In 1975, the Vancouver Canucks captured a division title for the first time in franchise history, winning 38 of 80 games in the newly-created Smythe Division.
Then, they proceeded to post a losing record for the following sixteen seasons.
Such is life for die-hard fans of the NHL’s westernmost team.
From a botched expansion attempt in 1967 to the infamous lottery wheel gaffe three years later, Canuck-leheads are no stranger to disappointment.
Sure, there were momentary flashes when we thought the suffering was over.
Like 2011. Or 1994.
Hell, we even cling on to the ’82 run even though — realistically — we never stood a chance against the powerhouse Islanders.
Who could blame us?
After all, we are the only team to make it to Game 7 of the Stanley Cup Finals twice without ever winning the sacred trophy.
But that’s not to say we haven’t had some good times.
I mean, how could you forget the crescendo of excitement as captain Markus Naslund dashed from end-to-end through the entire Ottawa team?
Or the excruciating anxiety turning into pure ecstasy as Kevin Bieksa lobbed a muffin past Antti Niemi to send the team to the Finals in 2011?
And don’t you dare tell me that a slow-motion replay of Kirk McLean stacking his pads to make The Save in ’94 doesn’t cross your mind once every now and then.
Plus, we’ve had the privilege of welcoming some of the finest players, nay, human beings, to Canada’s west coast.
We followed as visionary hockey minds such as Roger Neilson and Pat Quinn changed the game from behind the bench.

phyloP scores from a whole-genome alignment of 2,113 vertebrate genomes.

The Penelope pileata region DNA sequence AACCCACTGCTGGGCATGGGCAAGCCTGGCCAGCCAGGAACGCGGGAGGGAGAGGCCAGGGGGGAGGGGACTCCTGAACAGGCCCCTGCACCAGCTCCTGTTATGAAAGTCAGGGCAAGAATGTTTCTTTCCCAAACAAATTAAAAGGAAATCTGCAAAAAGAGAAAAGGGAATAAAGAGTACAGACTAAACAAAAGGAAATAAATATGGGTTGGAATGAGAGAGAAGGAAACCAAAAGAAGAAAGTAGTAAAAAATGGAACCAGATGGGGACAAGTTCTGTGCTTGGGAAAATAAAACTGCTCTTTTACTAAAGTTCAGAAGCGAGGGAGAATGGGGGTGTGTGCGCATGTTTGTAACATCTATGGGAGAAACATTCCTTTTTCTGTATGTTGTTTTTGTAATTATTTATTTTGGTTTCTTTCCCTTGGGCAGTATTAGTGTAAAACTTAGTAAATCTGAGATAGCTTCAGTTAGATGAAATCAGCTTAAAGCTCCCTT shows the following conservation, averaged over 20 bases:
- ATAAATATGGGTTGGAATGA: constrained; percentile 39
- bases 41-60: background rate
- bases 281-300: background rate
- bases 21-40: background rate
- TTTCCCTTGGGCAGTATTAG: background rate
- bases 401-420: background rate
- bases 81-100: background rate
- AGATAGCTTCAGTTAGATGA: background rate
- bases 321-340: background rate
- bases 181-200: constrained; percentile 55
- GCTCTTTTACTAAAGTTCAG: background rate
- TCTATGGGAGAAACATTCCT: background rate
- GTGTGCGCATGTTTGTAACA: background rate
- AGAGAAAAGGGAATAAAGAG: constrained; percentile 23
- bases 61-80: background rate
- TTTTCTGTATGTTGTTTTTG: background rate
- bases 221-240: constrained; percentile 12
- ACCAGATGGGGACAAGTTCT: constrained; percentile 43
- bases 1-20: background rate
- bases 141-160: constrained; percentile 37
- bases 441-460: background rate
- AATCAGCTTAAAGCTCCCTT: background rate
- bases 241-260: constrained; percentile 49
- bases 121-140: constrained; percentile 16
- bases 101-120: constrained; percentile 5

And stood alongside an unbroken lineage of extraordinary community leaders in Stan Smyl, Trevor Linden, Markus Naslund, Roberto Luongo, Henrik Sedin, and soon, Bo Horvat.
For half a century, Vancouver has embraced the Canucks as its very own. No other sports team here draws as much praise, criticism, nor discussion.
Nothing else in the city has the capability to galvanize this city the way the Sedins’ retirement announcement did in 2018, marking the end of an era.
But at the end of one chapter is the beginning of another.
And as we head into the club’s Golden Anniversary, we are led by a squad of young superstars in Bison, Brock, Petey, Quinn, Tony, and Snatcher.
The Stanley Cup is a notoriously difficult championship to win, and we certainly don’t have all the pieces yet.
But after six seemingly never-ending seasons of rebuilding, things are finally beginning to fall into place.
So yes, there is cause for optimism.
Because as we celebrate the last 50 years of Vancouver Canucks history, our new core is busy writing the next chapter of it. ∎